New technology could improve radiation risk warnings for future deep-space astronauts

August 20, 2018 by Kathryn Cawdrey, American Geophysical Union
This graphic shows the flux of radiation detected by NASA Mars Science Laboratory on the trip from Earth to Mars. The spikes in radiation levels occurred because of large solar energetic particle events caused by giant flares on the sun. Credit: NASA

New technology that detects radiation from the sun in real time and immediately predicts subsequent health risks could protect astronauts on future deep-space missions, according to a new study.

Astronauts face dangers during solar energetic particle, or SEP, events, which occur when an eruption in the sun's atmosphere hurls high-energy protons out into space. These protons can penetrate the walls of a spacecraft and enter the human body.

This can cause immediate effects such as nausea, performance degradation and other acute radiation syndromes, while long-term effects can include cancer, degenerative tissue damage, heart disease and damage to the central nervous system.

In a new study, scientists outline a new designed to protect astronauts from these harmful effects. The tool was developed for NASA's upcoming Exploration Mission-1, which will send the Orion spacecraft around the Moon to simulate deep-space flight.

The SEP Acute Radiation Risk Tool aboard the spacecraft will report radiation detection levels to Mission Control in real time. The information will allow scientists on the ground to immediately predict the biological effects of any given SEP event and provide warnings to astronauts on the spacecraft to take shelter if necessary.

"The tool that I developed is to take those [SEP] measurements and convert that into the quantities that you really want to know: What are the organ doses within the body?" said Christopher Mertens, a physicist at NASA Langley Research Center in Hampton, Virginia, and lead author of the new study in Space Weather, a journal of the American Geophysical Union. "Then the second step is: Knowing the organ doses within the body, what can we expect as a biological response to that?"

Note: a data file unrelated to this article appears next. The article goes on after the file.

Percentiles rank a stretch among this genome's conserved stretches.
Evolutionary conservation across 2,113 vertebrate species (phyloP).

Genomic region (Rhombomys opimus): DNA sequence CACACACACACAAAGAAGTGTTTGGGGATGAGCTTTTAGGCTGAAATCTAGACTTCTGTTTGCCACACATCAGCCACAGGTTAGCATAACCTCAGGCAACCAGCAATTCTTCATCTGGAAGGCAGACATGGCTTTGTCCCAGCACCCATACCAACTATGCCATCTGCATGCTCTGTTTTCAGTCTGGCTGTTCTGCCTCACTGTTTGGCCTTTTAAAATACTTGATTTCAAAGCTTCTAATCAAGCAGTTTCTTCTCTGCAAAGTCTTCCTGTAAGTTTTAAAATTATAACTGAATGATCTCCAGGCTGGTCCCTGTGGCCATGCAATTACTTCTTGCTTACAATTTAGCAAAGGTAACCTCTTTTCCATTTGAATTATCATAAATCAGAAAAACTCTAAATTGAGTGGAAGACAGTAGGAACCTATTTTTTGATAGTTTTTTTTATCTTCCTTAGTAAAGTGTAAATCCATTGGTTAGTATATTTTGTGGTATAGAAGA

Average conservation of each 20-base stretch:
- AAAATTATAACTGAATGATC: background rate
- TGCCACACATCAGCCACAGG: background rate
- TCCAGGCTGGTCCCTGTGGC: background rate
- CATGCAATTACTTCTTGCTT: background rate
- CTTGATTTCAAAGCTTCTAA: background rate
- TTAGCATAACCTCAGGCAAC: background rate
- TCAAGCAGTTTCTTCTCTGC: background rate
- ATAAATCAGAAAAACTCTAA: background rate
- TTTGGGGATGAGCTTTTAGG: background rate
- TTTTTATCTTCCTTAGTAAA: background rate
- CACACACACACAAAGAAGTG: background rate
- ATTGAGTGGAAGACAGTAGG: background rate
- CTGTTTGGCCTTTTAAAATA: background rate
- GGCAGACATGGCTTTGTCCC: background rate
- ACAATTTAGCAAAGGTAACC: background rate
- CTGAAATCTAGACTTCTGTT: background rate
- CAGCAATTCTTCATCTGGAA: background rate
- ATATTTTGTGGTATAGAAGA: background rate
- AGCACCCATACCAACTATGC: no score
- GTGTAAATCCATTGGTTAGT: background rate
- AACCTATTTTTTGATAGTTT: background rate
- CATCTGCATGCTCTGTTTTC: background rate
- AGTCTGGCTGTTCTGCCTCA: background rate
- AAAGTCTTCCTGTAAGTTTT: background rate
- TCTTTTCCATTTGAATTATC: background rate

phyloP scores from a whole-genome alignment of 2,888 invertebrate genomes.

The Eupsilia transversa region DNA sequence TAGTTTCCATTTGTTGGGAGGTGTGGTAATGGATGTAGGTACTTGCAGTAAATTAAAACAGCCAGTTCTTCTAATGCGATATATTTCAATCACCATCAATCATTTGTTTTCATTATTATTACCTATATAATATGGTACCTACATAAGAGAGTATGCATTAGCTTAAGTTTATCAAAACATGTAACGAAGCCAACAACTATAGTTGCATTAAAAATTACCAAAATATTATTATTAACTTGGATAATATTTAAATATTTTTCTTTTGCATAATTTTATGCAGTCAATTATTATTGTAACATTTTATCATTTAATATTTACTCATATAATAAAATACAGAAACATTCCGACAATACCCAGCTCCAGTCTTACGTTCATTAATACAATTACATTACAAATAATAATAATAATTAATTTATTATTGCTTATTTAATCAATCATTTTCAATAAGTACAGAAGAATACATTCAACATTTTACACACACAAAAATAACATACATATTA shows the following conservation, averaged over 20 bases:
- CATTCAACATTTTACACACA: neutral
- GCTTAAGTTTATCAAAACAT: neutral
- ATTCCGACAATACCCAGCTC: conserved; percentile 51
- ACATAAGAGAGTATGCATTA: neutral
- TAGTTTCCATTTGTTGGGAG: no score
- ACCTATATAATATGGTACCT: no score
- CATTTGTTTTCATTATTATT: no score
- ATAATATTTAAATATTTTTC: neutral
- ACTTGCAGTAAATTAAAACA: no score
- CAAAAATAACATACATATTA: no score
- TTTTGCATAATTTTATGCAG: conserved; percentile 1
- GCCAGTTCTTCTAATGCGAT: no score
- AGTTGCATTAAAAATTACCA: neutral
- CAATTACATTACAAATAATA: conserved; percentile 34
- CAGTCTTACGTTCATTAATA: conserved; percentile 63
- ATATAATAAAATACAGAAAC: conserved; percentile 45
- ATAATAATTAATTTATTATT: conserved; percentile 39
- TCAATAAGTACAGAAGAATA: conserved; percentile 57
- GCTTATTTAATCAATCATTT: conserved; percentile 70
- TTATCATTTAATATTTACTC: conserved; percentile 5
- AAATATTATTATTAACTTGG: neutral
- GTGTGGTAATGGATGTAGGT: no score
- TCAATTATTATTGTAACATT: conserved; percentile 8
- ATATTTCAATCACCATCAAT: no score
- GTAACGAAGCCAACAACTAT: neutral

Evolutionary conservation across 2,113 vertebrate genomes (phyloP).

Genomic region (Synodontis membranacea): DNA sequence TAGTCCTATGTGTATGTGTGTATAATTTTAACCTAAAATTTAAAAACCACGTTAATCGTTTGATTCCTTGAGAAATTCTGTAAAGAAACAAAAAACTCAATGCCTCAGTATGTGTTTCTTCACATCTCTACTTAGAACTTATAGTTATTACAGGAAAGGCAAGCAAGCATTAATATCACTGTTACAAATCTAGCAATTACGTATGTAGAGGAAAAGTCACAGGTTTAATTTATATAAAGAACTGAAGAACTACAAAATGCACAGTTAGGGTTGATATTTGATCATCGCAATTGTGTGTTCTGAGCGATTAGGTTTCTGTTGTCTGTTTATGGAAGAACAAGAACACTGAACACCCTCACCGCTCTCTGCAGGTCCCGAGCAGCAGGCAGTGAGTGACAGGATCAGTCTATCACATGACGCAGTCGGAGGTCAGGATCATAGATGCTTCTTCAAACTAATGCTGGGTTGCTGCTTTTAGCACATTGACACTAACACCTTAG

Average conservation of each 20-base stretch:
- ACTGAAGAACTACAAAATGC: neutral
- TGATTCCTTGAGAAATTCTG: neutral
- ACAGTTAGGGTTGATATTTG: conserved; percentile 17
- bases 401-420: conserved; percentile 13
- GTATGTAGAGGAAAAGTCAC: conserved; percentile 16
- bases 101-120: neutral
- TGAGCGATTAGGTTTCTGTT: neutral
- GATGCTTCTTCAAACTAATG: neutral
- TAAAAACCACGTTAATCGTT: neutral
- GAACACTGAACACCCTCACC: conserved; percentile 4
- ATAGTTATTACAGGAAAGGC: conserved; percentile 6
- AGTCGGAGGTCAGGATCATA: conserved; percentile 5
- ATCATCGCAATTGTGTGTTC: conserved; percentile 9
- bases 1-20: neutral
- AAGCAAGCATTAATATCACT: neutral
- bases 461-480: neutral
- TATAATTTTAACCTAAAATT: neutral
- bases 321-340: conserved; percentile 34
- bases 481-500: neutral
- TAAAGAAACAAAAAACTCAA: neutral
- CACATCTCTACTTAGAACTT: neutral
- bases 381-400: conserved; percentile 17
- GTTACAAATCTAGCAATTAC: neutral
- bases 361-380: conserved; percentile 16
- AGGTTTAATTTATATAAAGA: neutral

This two-step process did not exist before Mertens' research, which he said is vital in keeping astronauts safe during deep-space missions. Before the new tool was developed, there was no way of knowing the amount of radiation astronauts were exposed to until after an SEP event took place, according to Mertens.

"Without the protective environment of the Earth, acute radiation effects—vomiting, nausea, fatigue, weakness, performance degradation—all of that is a real possibility," Mertens said. "The fact that we are going into deep space now is really prompting to better characterize the environment."

The SEP Acute Radiation Risk Tool in action

The SEP Acute Radiation Risk Tool uses dosimeters aboard the spacecraft to measure the absorbed dose of ionizing radiation. These readings are sent to the Mission Control at the Lyndon B. Johnson Space Center in Houston in real time, where they are then inputted into the SEP organ dose model, which predicts organ doses at the different crew locations within the spacecraft. Once received, the measurements are inputted into a biological model that determines the possible risks to astronauts.

The tool uses the geometry and mass distribution of the spacecraft and its storm shelter to determine the risks astronauts might face. The tool uses a detailed model of where each part of the spacecraft is located, how much mass they have and the overall geometry of the spacecraft. All these components are folded into the SEP Acute Radiation Risk Tool to determine the risk to the astronauts.

"An ideal use of [the SEP Acute Radiation Risk Tool] is: There's a solar storm in effect and the spacecraft is measuring the radiation dose rates, it's getting fed into the model, and we're predicting what sort of biological effects [will occur] in response to this," Mertens said. "The tool would be able to tell us whether this storm is going to have an adverse effect on mission success."

Should the readings indicate dangerous levels of radiation, the astronauts will retreat to a storm shelter aboard the spacecraft. The shelter has more mass surrounding it, shielding the inside. More mass is more protection, which is why the new tool is unnecessary for the International Space Station. The ISS itself has a lot of mass and is protected by the Earth's magnetic shielding, according to Mertens.

The new tool was tested using data from the October 1989 SEP event, a historically large solar storm. The benchmark storm has been well studied, and the radiation properties of this event are well known, Mertens said. A solar storm of this magnitude could occur in future exploration missions, and the Orion and its shelter are designed for such an event, he said.

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